Yet the N.C. Supreme Court ruled that state revenue officials could tax Quad Graphics for its out-of-state sales to companies operating in the Tar Heel State.
“[A] majority of the North Carolina Supreme Court declined to follow Dilworth, instead embracing the State’s power to tax sales by Petitioner Quad Graphics that occurred outside the State, on the ground that the goods were purchased for delivery to North Carolina,” according to the Quad Graphics petition. “The majority did not dispute that Dilworth would control if it remained good law and also acknowledged that this Court has never expressly overruled it. Indeed, this Court has continued to cite Dilworth favorably in the decades since it was decided, and the overwhelming consensus of courts and commentators alike is that Dilworth remains a binding precedent.”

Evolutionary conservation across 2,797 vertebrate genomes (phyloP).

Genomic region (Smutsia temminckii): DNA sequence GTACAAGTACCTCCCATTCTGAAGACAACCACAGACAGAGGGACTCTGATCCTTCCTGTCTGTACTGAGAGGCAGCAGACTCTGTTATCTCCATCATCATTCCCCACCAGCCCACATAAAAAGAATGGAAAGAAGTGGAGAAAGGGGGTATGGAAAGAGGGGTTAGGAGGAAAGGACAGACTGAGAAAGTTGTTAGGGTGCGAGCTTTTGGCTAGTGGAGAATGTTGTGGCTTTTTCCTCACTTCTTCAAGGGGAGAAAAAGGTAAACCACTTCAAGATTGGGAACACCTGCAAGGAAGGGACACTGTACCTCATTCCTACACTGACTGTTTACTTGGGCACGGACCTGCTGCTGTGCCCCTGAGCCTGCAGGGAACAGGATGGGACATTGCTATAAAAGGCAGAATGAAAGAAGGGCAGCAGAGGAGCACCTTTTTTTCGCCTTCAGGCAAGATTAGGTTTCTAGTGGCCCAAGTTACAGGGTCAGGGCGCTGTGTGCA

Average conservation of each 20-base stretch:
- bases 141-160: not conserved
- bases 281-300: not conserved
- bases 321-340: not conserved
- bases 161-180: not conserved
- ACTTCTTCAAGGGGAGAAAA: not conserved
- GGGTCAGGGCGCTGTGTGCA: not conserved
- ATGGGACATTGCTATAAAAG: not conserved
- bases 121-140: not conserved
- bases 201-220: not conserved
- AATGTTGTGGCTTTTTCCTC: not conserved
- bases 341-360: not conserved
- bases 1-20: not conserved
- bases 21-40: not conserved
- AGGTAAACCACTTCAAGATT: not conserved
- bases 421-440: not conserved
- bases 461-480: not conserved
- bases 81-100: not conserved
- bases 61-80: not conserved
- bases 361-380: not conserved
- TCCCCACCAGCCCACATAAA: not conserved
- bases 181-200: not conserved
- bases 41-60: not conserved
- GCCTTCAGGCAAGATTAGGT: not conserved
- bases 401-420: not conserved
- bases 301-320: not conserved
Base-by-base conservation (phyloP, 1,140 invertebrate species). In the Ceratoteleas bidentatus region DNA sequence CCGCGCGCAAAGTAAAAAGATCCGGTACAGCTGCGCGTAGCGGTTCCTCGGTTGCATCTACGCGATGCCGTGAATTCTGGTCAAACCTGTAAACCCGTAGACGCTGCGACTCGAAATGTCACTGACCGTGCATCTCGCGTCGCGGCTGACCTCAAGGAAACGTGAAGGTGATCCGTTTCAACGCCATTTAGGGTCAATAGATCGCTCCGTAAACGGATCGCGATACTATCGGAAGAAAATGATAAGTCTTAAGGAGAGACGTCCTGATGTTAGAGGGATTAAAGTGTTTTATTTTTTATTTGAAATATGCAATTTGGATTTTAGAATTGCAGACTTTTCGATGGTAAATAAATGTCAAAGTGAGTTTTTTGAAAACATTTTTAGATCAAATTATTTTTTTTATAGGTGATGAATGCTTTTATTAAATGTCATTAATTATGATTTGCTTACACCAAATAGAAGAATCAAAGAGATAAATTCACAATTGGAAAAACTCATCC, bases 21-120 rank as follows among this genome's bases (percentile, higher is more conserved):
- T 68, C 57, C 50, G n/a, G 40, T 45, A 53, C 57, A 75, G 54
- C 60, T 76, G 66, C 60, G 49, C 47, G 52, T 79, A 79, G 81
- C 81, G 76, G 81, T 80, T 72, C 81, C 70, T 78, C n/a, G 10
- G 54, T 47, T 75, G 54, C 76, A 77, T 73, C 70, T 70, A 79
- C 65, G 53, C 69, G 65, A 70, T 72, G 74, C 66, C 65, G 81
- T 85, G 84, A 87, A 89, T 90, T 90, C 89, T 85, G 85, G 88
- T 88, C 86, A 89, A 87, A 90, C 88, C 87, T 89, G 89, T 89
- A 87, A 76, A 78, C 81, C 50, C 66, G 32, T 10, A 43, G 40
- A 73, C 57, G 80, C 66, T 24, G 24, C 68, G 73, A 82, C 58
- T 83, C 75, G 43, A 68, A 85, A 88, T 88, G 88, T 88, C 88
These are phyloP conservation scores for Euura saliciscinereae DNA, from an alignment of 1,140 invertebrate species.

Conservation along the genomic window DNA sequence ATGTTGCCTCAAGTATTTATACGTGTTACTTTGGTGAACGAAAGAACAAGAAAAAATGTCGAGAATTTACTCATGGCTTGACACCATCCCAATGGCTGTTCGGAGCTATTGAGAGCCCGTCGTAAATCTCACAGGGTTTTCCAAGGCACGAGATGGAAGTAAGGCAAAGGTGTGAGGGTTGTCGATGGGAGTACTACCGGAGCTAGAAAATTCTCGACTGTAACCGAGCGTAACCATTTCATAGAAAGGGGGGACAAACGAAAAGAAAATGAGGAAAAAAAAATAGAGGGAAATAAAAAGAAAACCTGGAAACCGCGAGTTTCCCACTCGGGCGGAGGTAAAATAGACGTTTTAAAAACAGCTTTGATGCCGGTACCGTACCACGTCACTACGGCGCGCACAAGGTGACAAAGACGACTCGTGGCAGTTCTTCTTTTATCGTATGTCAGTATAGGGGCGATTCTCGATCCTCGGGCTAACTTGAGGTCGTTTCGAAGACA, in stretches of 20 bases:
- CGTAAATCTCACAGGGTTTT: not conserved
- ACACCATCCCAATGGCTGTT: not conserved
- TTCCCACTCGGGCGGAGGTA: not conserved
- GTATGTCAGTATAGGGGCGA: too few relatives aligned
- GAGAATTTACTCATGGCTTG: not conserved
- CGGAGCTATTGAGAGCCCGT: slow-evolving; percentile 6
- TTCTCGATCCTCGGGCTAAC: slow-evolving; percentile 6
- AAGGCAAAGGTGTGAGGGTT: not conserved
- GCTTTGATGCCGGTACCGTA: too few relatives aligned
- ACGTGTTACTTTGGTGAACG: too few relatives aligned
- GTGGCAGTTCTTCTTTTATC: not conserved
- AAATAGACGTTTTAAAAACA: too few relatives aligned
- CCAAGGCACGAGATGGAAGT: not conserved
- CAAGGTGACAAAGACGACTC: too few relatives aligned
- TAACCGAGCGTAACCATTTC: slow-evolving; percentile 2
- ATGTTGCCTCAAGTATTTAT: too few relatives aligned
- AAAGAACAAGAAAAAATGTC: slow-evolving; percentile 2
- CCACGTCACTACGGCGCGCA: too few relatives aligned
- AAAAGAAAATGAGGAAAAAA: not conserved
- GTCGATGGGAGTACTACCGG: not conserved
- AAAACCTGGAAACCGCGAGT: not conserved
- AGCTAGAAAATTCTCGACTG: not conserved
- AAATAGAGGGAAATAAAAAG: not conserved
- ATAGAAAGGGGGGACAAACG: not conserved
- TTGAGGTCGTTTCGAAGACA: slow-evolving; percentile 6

“Yet over a strenuous dissent, the majority effectively overruled Dilworth from below based only on impressionistic inferences from and overbroad readings of this Court’s more recent Commerce Clause jurisprudence,” the petition continued.
It’s an “error” that demands a response from the U.S. Supreme Court, Quad Graphics attorneys’ argued.